The Florida Panthers have their top center Barkov, 20, locked up for the next six years, and the deal is a coup.
With each passing day, the Florida Panthers and GM Dale Tallon look smarter for grabbing Aleksander ‘Sasha’ Barkov second overall at the 2013 draft. Nathan MacKinnon went first, but many draft rankings had Seth Jones and Jonathan Drouin ahead of Barkov. Today, the big Panthers center is a driving force behind their breakout 2015-16, and he’s been rewarded handsomely.
Per Panthers beat writer and THN correspondent George Richards, the Cats have re-signed Barkov, a pending restricted free agent, to a six-year, $35.4-million contract. The deal carries a $5.9-million cap hit. And it sure looks like a coup for Barkov and the Florida organization.
Barkov, a 6-foot-3, 213-pound Finn, went right to the NHL as an 18-year-old in 2013-14. He entered the league with a man’s build and maturity level, having already played professionally for two seasons in the Liiga, Finland’s top circuit. He teased as an NHL rookie but battled injury woes, finishing with eight goals and 24 points in 54 games. Last season, he started slowly but found a groove once Jaromir Jagr arrived via trade. Barkov ended up with 16 goals and 36 points in 71 games, but seven of his goals and 15 of his points came in his final 20 games. He clicked beautifully on the top line between Jagr and Jonathan Huberdeau.
The stage was set for a big leap forward in a contract year, and it has absolutely happened. Barkov, still just baby at 20 years old, has 12 goals and 30 points through 38 games. He’s on track to annihilate his career highs across the board. Six years of team control at a $5.9-million cap hit for a player of his pedigree is an excellent deal. Tallon has obviously learned watching, for example, P.K. Subban clean out the Montreal Canadiens financially because they gave him a bridge deal after his entry-level contract. Instead, Tallon followed what the New York Islanders did when they inked their franchise center John Tavares to a six-year extension paying him $5.5 million annually at the end of his ELC. That contract is arguably the best in the sport today, and the Panthers have followed it to a T. The $5.9-million cap hit is a bit higher, but so is the league salary cap compared to when Tavares signed in 2011.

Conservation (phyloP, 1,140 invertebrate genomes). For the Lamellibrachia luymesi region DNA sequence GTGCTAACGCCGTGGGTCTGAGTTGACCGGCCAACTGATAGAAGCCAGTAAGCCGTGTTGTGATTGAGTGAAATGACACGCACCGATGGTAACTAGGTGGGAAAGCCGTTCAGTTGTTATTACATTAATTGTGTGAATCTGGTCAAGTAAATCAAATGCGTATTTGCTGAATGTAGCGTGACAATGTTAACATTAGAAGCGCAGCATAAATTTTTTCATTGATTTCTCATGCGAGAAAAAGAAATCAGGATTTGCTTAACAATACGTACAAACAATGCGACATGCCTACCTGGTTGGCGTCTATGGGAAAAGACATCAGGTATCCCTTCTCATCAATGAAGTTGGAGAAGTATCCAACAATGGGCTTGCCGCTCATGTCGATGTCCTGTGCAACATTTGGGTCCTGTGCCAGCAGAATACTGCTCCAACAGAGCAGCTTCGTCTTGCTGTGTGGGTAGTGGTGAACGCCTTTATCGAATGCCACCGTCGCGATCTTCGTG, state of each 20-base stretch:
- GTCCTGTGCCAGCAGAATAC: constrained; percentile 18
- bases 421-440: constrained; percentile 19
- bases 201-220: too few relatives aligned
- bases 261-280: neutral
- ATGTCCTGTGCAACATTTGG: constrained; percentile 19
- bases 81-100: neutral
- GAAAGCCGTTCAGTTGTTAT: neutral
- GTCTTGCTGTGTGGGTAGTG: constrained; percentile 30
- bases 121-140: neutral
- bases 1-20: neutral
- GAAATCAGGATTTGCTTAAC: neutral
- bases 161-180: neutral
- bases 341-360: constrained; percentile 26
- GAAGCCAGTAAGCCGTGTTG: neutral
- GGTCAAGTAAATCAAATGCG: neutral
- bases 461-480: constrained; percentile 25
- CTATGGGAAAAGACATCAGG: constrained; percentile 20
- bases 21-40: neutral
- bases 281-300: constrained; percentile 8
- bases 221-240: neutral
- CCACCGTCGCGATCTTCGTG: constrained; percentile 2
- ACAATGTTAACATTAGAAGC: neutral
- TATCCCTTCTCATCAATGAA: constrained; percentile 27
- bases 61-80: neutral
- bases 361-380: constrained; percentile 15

The contract isn’t absolutely risk free, as one could argue Barkov hasn’t accomplished much yet in the NHL. But, really, he’s accomplished quite a bit considering how young he is. He’s already producing as a top-line center despite being a teenager just four-and-a-half months ago. His Panthers look playoff bound, too. He’s an above-average possession player compared to the rest of his team, with a 5-on-5 Corsi relative mark of 1.3, per puckalytics.com.
And best of all, Barkov isn’t likely at all to get sucked in by complacency. He gets to learn every day from Jagr, one of the hardest-working people ever to play the sport. Barkov told me last season he couldn’t even believe the news at first when the Panthers acquired Jagr from New Jersey Feb. 26. Barkov was in awe of Jagr and said he found Jagr approachable and willing to help him and spend time with him. Role models don’t get much more ideal for 20-year-old rising stars.
So while the Dave Bolland contract is an eyesore on Tallon’s record, he gets more than a mulligan. He has Barkov locked up six more seasons and No. 2 center Nick Bjustad five more after he signed a six-year extension last season. That’s two promising pivots for a combined $10 million. Tallon’s multi-year extension to start 2016 looks awfully prudent now.
Matt Larkin is an associate editor at The Hockey News and a regular contributor to the thn.com Post-To-Post blog. For more great profiles, news and views from the world of hockey, subscribe to The Hockey News magazine. Follow Matt Larkin on Twitter at @THNMattLarkin